In my office, I have more than 200 samples I have sublimated to help people understand what sublimation can do. You can’t just say, “I can put a color photograph on all these products” and expect them to understand. You have to show them. And yes, there are currently about a thousand different products on the market for sublimation, ranging from travel mugs to cutting boards to socks to flip-flops. And with the new SubTHAT product, we can now sublimate tons of things that are not specially prepared for the sublimation process. This process, which started out with only a few products that could be sublimated, has grown into a monster and not only has the number of products increased but the quality of the images and the ease of production have also greatly improved.
Direct Print Technologies
Heat transfer and sublimation are similar processes in that the digital part of these technologies lies in creating and printing a transfer which is then applied to an item using a heat press. Today, our digital printing world has expanded immensely to include “direct print” technologies where a substrate is directly printed with an image thereby eliminating the transfer step. The following technologies are direct print processes which really show how far we’ve come in the realm of digital printing.
Direct-to-garment printing (DTG) is a relatively new and exciting technology for on-the-spot T-shirt printers. This technology uses a specially designed inkjet printer to print fabrics and a heat press to cure the inks once the image is printed. Virtually anything you can get on a computer screen can be printed with a few exceptions. Like sublimation, it cannot print metallic gold or silver inks and many cannot print white.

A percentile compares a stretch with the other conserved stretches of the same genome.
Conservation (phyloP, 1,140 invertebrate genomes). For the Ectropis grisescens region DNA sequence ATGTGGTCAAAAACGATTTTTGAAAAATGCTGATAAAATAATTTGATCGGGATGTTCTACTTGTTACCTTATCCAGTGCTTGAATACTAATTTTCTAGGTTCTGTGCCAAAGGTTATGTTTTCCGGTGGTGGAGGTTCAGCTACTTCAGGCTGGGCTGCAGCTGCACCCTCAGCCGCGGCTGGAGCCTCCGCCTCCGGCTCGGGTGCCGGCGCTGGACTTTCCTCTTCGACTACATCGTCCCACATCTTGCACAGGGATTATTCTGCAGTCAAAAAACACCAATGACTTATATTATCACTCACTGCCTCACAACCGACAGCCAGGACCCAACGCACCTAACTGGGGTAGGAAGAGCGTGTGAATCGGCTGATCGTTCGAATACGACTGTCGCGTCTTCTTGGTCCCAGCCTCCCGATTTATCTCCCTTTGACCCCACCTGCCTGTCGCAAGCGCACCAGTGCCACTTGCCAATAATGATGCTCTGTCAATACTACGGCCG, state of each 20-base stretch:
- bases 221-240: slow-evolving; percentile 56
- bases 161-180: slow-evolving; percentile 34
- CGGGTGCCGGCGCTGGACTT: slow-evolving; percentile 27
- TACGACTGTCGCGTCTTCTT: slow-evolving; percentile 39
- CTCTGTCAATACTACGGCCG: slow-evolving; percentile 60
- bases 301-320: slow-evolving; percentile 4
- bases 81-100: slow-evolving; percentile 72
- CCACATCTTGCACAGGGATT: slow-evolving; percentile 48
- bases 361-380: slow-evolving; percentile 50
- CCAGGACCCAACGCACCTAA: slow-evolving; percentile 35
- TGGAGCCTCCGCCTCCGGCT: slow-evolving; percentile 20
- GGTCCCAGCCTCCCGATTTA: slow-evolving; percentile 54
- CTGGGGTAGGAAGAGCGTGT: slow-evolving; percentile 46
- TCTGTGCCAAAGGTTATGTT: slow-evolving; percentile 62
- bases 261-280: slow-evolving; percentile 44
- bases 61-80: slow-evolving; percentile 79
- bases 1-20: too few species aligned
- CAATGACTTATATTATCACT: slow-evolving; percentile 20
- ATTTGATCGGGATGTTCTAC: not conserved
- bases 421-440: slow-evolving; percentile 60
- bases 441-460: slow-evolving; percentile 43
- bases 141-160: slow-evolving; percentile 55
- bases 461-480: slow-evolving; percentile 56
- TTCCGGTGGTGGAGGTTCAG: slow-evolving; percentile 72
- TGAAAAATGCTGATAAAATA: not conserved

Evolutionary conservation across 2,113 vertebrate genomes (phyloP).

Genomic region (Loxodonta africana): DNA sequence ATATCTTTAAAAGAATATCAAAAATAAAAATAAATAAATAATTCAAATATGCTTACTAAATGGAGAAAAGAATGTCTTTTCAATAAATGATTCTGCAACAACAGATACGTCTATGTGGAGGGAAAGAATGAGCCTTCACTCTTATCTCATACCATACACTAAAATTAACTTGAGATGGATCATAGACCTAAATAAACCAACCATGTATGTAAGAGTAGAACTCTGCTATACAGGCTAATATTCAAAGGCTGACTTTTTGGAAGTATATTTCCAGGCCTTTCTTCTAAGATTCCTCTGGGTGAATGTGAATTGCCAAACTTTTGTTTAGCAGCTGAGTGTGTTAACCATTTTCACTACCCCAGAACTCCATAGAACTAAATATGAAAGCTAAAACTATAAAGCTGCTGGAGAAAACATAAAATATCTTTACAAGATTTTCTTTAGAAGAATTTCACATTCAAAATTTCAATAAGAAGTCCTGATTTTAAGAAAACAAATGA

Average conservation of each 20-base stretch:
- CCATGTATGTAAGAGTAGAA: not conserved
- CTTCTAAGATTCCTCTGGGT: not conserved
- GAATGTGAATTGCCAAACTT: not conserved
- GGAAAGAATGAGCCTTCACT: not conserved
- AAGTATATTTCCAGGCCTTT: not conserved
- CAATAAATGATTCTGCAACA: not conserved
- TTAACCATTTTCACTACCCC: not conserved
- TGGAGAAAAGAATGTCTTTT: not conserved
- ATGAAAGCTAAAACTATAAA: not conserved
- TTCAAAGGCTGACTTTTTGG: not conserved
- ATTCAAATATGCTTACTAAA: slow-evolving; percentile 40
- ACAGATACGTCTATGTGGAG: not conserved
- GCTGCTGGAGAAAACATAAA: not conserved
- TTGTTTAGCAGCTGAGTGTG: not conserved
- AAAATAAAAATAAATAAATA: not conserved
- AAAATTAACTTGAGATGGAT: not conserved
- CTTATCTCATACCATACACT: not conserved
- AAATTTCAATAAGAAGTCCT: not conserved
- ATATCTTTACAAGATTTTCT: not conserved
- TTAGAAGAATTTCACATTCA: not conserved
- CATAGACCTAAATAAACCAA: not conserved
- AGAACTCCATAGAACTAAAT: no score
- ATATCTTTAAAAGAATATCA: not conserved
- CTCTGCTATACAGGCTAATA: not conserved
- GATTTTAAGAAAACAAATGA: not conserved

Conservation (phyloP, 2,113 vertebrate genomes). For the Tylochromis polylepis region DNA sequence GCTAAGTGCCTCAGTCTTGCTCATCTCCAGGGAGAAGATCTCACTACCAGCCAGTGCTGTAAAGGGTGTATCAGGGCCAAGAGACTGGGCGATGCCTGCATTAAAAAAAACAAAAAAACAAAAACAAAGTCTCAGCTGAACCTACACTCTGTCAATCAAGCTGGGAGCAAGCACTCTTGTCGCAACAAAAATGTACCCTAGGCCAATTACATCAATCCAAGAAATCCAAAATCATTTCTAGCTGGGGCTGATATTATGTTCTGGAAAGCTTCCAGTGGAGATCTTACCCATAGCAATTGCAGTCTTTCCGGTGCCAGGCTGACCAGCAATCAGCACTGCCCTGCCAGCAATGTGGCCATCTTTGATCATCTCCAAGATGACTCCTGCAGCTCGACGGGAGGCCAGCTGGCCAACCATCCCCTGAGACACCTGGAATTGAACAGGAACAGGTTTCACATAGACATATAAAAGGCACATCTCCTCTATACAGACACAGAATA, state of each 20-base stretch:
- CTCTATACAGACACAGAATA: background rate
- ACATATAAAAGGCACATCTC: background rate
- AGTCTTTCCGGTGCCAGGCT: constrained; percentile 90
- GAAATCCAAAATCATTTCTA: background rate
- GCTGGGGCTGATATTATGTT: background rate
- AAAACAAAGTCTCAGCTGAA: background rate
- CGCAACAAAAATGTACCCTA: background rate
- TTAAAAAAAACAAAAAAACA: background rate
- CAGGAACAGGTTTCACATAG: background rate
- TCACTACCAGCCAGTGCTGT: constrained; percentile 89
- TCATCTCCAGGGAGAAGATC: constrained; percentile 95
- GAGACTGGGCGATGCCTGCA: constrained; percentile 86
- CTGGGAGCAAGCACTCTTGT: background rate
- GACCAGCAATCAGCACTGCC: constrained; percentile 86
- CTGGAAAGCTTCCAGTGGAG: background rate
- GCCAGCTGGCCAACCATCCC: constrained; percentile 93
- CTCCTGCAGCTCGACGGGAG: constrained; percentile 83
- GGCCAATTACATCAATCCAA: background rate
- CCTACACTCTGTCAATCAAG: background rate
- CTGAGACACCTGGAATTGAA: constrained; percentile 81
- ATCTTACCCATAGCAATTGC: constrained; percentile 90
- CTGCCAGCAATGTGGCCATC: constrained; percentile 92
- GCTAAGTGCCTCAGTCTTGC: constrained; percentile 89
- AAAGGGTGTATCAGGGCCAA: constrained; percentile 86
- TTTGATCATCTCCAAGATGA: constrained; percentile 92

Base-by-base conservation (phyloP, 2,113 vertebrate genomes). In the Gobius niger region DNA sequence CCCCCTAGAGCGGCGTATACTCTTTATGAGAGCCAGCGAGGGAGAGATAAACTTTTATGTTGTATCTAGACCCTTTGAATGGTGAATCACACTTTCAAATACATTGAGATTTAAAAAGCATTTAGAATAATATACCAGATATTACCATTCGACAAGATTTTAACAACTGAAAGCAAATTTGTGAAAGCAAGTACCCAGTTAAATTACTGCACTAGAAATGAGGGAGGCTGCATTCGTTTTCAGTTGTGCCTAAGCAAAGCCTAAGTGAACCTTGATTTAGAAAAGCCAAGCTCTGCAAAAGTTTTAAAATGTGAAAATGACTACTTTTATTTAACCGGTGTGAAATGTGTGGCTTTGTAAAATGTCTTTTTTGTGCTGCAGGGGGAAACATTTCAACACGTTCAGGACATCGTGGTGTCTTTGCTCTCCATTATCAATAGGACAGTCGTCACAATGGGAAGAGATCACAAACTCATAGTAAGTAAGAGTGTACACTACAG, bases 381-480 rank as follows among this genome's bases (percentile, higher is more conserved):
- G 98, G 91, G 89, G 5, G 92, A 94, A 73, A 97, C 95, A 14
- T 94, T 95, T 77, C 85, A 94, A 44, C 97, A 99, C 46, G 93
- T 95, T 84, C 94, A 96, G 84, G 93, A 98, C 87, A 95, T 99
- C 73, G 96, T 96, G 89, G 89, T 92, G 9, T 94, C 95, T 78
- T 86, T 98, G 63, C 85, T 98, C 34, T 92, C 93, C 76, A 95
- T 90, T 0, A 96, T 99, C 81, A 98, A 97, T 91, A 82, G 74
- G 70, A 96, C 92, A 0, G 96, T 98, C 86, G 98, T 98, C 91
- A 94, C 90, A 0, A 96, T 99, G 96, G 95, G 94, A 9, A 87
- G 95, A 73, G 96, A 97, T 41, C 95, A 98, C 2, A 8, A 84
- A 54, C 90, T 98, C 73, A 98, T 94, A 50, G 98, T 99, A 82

There are a number of brands on the market including AnaJet (Tustin, CA), Brother International (Bridgewater, NJ), ColDesi (Tampa, FL) and Epson, just to mention a few. What separates these printers, in my mind at least, is whether or not they can print white ink. White ink is both a blessing and a curse. If you want to print dark colors, you must have white ink as a base for the colored inks. That’s the “up” side of white ink. The curse is that white ink is notorious for clogging printheads and it can add significantly to the cost of the finished garment.
DTG printers are expensive. Starting at around $16,000 and going up to $23,000, one has to sell a lot of shirts to pay for the investment. The print time also plays a major role in this technology since you can only print one shirt at a time unless you buy multiple machines. The time required to print a design is determined by its size and whether or not a white base is required. As an example, a large design might take 20 minutes to load, print, unload and seal the ink with an ordinary heat press. This means the maximum you can print per hour is three. Even a small image which requires only ten minutes to process only allows for six shirts per hour.
The finished product is similar to a heat transfer in that the ink sits on the surface of the fabric. These printers can only be used on fabric with a few possible exceptions such as mouse pads and imitation leather.
Needless to say, these can be used to print T-shirts but don’t stop there. Any fabric that will fit on the print table is printable. Small flags, neckties, kerchiefs, headbands, scarfs, ribbons and similar products can be easily printed with a DTG printer.
The hottest thing going right now are the UV-LED printers. These run from small to huge and they all have price tags to match. In the simplest of terms, a UV-LED printer starts with an over-the-counter inkjet printer like the Epson XP-400, a 13" wide, 8-color printer, and is beefed it up by removing the case and electronics and installing heavier motors and new control circuits. The special inks used work much like any other inkjet inks except these depend on UV light to cure. An important part of any such printer is the addition of an LED light source that puts out UV light and travels back and forth with the printhead. This cures the ink instantly allowing multiple ink layers and no wait time, smears, etc., on the substrate.